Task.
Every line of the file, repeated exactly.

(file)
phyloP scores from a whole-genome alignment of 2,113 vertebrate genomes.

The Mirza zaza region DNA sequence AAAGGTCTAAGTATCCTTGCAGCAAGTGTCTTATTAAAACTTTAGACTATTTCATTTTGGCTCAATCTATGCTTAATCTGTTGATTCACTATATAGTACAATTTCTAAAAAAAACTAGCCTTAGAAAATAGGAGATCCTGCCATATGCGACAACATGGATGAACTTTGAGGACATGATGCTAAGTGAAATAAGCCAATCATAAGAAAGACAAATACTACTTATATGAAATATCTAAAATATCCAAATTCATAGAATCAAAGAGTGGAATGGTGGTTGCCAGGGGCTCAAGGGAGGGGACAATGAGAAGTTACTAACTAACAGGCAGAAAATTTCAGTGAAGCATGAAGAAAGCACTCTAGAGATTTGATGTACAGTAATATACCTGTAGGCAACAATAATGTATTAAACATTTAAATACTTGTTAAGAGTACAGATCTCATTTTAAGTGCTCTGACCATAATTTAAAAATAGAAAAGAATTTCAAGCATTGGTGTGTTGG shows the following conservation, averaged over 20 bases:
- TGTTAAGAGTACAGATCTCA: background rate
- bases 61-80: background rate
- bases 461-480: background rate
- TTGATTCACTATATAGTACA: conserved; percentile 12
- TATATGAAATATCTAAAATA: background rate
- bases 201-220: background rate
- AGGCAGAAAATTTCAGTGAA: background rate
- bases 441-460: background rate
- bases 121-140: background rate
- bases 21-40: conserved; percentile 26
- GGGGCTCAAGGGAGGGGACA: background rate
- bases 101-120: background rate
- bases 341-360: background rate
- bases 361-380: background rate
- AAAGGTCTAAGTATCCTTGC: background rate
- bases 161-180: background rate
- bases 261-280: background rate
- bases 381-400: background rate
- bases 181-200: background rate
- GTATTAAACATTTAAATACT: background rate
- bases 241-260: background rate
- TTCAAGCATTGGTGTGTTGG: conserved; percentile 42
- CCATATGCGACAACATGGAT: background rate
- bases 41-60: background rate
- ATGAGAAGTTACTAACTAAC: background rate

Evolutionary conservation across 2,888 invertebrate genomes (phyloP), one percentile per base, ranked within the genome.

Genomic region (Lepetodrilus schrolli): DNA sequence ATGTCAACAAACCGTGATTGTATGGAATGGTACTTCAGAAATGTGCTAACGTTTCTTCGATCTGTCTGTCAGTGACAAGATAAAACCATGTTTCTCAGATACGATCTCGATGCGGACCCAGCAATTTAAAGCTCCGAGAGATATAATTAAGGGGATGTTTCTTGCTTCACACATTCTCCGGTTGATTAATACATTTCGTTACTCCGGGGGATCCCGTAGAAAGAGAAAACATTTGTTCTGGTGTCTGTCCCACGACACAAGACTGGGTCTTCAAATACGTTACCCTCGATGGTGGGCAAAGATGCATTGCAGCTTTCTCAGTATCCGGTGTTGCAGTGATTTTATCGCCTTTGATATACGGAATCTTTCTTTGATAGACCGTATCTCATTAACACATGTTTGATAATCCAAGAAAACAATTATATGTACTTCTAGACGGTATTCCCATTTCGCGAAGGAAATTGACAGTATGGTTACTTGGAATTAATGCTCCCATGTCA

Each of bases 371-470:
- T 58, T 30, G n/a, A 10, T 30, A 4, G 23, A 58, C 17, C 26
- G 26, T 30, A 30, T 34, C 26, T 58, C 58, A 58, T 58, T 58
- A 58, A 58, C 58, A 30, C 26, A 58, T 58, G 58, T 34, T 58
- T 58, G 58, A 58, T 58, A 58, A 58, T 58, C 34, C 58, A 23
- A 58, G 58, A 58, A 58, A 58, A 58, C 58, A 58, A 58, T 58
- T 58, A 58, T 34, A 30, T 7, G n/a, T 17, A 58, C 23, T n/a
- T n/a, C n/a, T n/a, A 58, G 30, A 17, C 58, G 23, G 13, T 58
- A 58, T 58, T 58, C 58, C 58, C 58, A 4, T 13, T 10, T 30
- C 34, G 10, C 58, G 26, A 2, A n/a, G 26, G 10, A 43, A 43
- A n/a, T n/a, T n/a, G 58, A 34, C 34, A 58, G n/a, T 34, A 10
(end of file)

phyloP scores from a whole-genome alignment of 2,113 vertebrate genomes.

The Mirza zaza region DNA sequence AAAGGTCTAAGTATCCTTGCAGCAAGTGTCTTATTAAAACTTTAGACTATTTCATTTTGGCTCAATCTATGCTTAATCTGTTGATTCACTATATAGTACAATTTCTAAAAAAAACTAGCCTTAGAAAATAGGAGATCCTGCCATATGCGACAACATGGATGAACTTTGAGGACATGATGCTAAGTGAAATAAGCCAATCATAAGAAAGACAAATACTACTTATATGAAATATCTAAAATATCCAAATTCATAGAATCAAAGAGTGGAATGGTGGTTGCCAGGGGCTCAAGGGAGGGGACAATGAGAAGTTACTAACTAACAGGCAGAAAATTTCAGTGAAGCATGAAGAAAGCACTCTAGAGATTTGATGTACAGTAATATACCTGTAGGCAACAATAATGTATTAAACATTTAAATACTTGTTAAGAGTACAGATCTCATTTTAAGTGCTCTGACCATAATTTAAAAATAGAAAAGAATTTCAAGCATTGGTGTGTTGG shows the following conservation, averaged over 20 bases:
- TGTTAAGAGTACAGATCTCA: background rate
- bases 61-80: background rate
- bases 461-480: background rate
- TTGATTCACTATATAGTACA: conserved; percentile 12
- TATATGAAATATCTAAAATA: background rate
- bases 201-220: background rate
- AGGCAGAAAATTTCAGTGAA: background rate
- bases 441-460: background rate
- bases 121-140: background rate
- bases 21-40: conserved; percentile 26
- GGGGCTCAAGGGAGGGGACA: background rate
- bases 101-120: background rate
- bases 341-360: background rate
- bases 361-380: background rate
- AAAGGTCTAAGTATCCTTGC: background rate
- bases 161-180: background rate
- bases 261-280: background rate
- bases 381-400: background rate
- bases 181-200: background rate
- GTATTAAACATTTAAATACT: background rate
- bases 241-260: background rate
- TTCAAGCATTGGTGTGTTGG: conserved; percentile 42
- CCATATGCGACAACATGGAT: background rate
- bases 41-60: background rate
- ATGAGAAGTTACTAACTAAC: background rate

Evolutionary conservation across 2,888 invertebrate genomes (phyloP), one percentile per base, ranked within the genome.

Genomic region (Lepetodrilus schrolli): DNA sequence ATGTCAACAAACCGTGATTGTATGGAATGGTACTTCAGAAATGTGCTAACGTTTCTTCGATCTGTCTGTCAGTGACAAGATAAAACCATGTTTCTCAGATACGATCTCGATGCGGACCCAGCAATTTAAAGCTCCGAGAGATATAATTAAGGGGATGTTTCTTGCTTCACACATTCTCCGGTTGATTAATACATTTCGTTACTCCGGGGGATCCCGTAGAAAGAGAAAACATTTGTTCTGGTGTCTGTCCCACGACACAAGACTGGGTCTTCAAATACGTTACCCTCGATGGTGGGCAAAGATGCATTGCAGCTTTCTCAGTATCCGGTGTTGCAGTGATTTTATCGCCTTTGATATACGGAATCTTTCTTTGATAGACCGTATCTCATTAACACATGTTTGATAATCCAAGAAAACAATTATATGTACTTCTAGACGGTATTCCCATTTCGCGAAGGAAATTGACAGTATGGTTACTTGGAATTAATGCTCCCATGTCA

Each of bases 371-470:
- T 58, T 30, G n/a, A 10, T 30, A 4, G 23, A 58, C 17, C 26
- G 26, T 30, A 30, T 34, C 26, T 58, C 58, A 58, T 58, T 58
- A 58, A 58, C 58, A 30, C 26, A 58, T 58, G 58, T 34, T 58
- T 58, G 58, A 58, T 58, A 58, A 58, T 58, C 34, C 58, A 23
- A 58, G 58, A 58, A 58, A 58, A 58, C 58, A 58, A 58, T 58
- T 58, A 58, T 34, A 30, T 7, G n/a, T 17, A 58, C 23, T n/a
- T n/a, C n/a, T n/a, A 58, G 30, A 17, C 58, G 23, G 13, T 58
- A 58, T 58, T 58, C 58, C 58, C 58, A 4, T 13, T 10, T 30
- C 34, G 10, C 58, G 26, A 2, A n/a, G 26, G 10, A 43, A 43
- A n/a, T n/a, T n/a, G 58, A 34, C 34, A 58, G n/a, T 34, A 10